Let Us Be Mangrove Trees

August 23, 2011

Weddings are a time-honored ceremony to which most of us are exposed from the time we are young, through stories and pictures if not in person. Growing up, I assumed they were all pretty much a standard affair. I have since discovered they come, like the people who participate in them, in all different varieties. I went to one such wedding not too long ago.

It was a Buddhist ceremony involving a Chinese nurse who worked with my wife and a Jewish doctor. The day got off to an inauspicious start as the drive to the Chinatown in Flushing, Queens (I didn’t even know such a thing existed) was horrendous. There was a street festival on 2nd Avenue, and it took an hour to get crosstown and into the Midtown Tunnel. We therefore arrived late; the ceremony on the top floor of the Sheraton Hotel had already begun. There were only two seats left in the very back row, which was fine with me because that put us right next to the three musicians playing enchantingly exotic traditional Chinese music.

The ceremony was wonderful, a combination of mystical and meditative elements with the simplicity and efficiency that, in my opinion, the occasion calls for. A program was given, listing, with charmingly incorrect grammar,  the events in the following manner:

1 Commencement of ceremony

2 Witnessing Venerable enter the ceremony hall

3 Groomsman an Best man enters the ceremony hall

4  Parents of the Groom and Groom enters the ceremony hall

We arrived at item 7, Chanting of Incense Prayer, Heart Sutra, and Transfer of Merits. This was the mystical and meditative part. The Venerable, a four foot eight inch tall Buddhist monk, chanted while gentle gongs sounded and incense wafted about the altar. Item 17 was Singing the Song of Blessings, an audience participation item, with lyrics provided in Chinese and English:

“Guests are welcomed by fragrances of flowers, and the air is filled with happiness.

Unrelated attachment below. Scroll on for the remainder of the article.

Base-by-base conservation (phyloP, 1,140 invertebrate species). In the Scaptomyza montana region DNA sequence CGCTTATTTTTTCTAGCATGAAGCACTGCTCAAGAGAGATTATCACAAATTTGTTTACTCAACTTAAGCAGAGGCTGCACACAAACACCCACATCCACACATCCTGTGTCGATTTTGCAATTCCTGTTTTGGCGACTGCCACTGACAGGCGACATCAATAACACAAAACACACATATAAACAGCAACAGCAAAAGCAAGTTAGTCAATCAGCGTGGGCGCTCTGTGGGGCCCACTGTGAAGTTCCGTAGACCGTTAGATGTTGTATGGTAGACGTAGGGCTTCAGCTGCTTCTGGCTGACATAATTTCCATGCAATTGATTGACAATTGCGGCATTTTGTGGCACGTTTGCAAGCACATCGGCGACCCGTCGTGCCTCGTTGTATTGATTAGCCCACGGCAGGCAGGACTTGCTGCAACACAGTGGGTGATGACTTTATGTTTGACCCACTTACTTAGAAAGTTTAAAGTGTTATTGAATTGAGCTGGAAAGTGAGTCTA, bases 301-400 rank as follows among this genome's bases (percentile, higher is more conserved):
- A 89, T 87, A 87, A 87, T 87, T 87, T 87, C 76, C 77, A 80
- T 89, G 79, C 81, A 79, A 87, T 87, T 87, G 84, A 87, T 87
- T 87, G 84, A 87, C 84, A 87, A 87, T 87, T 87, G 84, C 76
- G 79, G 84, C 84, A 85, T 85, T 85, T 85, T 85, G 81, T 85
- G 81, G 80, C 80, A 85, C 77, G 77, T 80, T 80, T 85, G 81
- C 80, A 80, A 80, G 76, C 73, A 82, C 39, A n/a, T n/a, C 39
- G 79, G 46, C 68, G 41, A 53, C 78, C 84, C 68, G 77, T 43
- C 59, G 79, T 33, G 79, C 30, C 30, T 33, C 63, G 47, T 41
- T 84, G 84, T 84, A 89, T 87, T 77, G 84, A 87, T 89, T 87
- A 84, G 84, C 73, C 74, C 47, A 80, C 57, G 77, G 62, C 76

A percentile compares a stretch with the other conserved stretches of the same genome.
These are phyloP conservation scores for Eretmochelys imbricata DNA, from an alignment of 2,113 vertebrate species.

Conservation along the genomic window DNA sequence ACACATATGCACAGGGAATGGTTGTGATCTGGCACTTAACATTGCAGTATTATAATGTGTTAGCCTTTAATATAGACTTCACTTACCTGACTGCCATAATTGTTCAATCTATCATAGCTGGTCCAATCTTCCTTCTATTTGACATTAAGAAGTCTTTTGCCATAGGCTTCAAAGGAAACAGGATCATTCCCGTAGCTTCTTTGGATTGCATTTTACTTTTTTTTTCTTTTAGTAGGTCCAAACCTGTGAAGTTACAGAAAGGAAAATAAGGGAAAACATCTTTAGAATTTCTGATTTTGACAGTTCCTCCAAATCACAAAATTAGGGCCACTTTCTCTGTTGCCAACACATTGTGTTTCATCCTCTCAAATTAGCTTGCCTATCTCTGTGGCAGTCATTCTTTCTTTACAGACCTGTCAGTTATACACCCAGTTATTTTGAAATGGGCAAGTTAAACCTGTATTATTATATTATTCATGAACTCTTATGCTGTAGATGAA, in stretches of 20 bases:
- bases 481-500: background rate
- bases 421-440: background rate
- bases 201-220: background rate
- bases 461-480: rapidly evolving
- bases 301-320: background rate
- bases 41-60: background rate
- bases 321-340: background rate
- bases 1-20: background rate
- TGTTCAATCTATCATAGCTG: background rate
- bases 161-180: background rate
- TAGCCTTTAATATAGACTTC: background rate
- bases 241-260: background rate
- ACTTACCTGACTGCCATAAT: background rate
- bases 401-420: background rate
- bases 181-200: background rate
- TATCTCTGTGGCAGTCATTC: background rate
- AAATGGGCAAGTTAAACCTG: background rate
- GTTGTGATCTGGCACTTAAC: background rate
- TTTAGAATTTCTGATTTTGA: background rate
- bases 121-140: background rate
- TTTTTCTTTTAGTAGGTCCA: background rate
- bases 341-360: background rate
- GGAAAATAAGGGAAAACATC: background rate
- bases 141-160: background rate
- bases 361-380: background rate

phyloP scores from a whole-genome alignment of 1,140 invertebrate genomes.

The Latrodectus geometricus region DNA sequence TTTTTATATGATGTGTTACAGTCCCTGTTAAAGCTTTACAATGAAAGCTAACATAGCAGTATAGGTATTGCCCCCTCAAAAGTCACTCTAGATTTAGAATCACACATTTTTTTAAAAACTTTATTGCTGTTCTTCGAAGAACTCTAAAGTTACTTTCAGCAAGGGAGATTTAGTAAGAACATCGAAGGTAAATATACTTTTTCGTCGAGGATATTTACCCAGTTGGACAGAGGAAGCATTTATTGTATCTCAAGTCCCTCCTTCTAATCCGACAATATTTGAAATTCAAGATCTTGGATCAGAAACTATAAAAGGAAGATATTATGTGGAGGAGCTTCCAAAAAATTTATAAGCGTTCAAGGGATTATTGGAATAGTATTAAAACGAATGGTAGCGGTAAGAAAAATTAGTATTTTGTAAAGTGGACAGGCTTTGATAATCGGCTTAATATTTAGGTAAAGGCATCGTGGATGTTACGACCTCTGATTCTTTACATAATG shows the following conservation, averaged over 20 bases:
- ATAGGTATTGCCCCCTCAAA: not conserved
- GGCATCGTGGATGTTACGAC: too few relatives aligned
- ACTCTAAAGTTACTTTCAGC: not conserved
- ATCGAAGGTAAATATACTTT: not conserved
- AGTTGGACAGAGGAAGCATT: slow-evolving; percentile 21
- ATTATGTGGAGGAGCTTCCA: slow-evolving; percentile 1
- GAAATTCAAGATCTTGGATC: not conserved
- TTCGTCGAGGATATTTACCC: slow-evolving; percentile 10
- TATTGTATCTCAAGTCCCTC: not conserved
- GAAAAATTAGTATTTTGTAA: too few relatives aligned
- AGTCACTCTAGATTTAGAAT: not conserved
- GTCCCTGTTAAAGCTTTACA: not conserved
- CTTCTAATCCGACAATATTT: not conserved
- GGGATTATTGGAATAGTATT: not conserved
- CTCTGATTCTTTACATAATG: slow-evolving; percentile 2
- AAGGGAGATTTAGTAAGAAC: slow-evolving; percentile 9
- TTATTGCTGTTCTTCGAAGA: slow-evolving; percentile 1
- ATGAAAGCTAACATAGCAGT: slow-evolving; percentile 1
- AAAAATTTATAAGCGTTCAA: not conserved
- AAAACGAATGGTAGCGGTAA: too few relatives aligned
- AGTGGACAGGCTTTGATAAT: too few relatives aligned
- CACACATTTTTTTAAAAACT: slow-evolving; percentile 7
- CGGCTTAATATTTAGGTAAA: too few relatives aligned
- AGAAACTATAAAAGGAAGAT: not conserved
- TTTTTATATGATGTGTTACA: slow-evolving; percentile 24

In the midst of eternal love, let us always unite as one.

Let us help and love each other and respect our parents at the same time.

Improve ourselves with the Dharma and establish a good family.

As the sun rises, green leaves appear, this vast earth is blessed by spring.

In the midst of eternal love, let us be a pair of sparrows that flies side by side.

Let us love ourselves and others because all beings are one.

Practicing the Dharma together and be helpful to other people.

While the moon shines upon the red flower, the singing of the birds are lively.

In the midst of eternal love, let us be a pair of Mangrove trees that support each other.

Let us be kind and compassionate to each other and be models for all humankind.

Have sincere faith in the Dharma, and pass it from generation to generation.”

I thought it was beautiful, the message poetically transcending both culture and religion. Final item: 21, End of Ceremony. All in about forty minutes.

The reception was unusual as well, at least by my Italian wedding standards. Alcohol was served only at the cocktail hour, and during the reception a ten course Chinese banquet was served at the tables while the Jewish guests helped themselves to a Kosher buffet.

The meal was wonderful, but the reception ceremonies were nothing short of an abomination. It was like one of those tacky Japanese game shows you can find on cable TV with a garishly dressed and obnoxious MC intrusively foisting audience participation “activities” on a rather stunned group of guests (especially the bride’s rather proper family). It was like an overly long Saturday Night Live skit gone terribly wrong. As the next day was a work day, we left early,  missing the Grand Finale, which was probably a blessing based on what preceded.

The unintentional comedy of the reception aside, I suppose this wedding reinforces the status of the continuing diversity of this great nation. But more than that, to me it serves as an affirmation that love does conquer all.

There are so many barriers between people that sometimes seem insurmountable: social class, ethnic background, religion, cultural differences. Love has always proven to be the way past them, whether it takes the form of simple friendship or full-blown romance. In this tumultuous shrinking world of ours, this is a commodity that is more essential than ever if we are to survive as a species.

So I say mazal tov and gong xi to this couple and congratulations to all others in whatever language is necessary, for there can be few celebrations greater than that of this most intimate and important of bonds between us. Let us all strive to be those Mangrove trees supporting one another. Then each of us who believes that love indeed conquers all can be models for all humankind. Perhaps peace may just follow.


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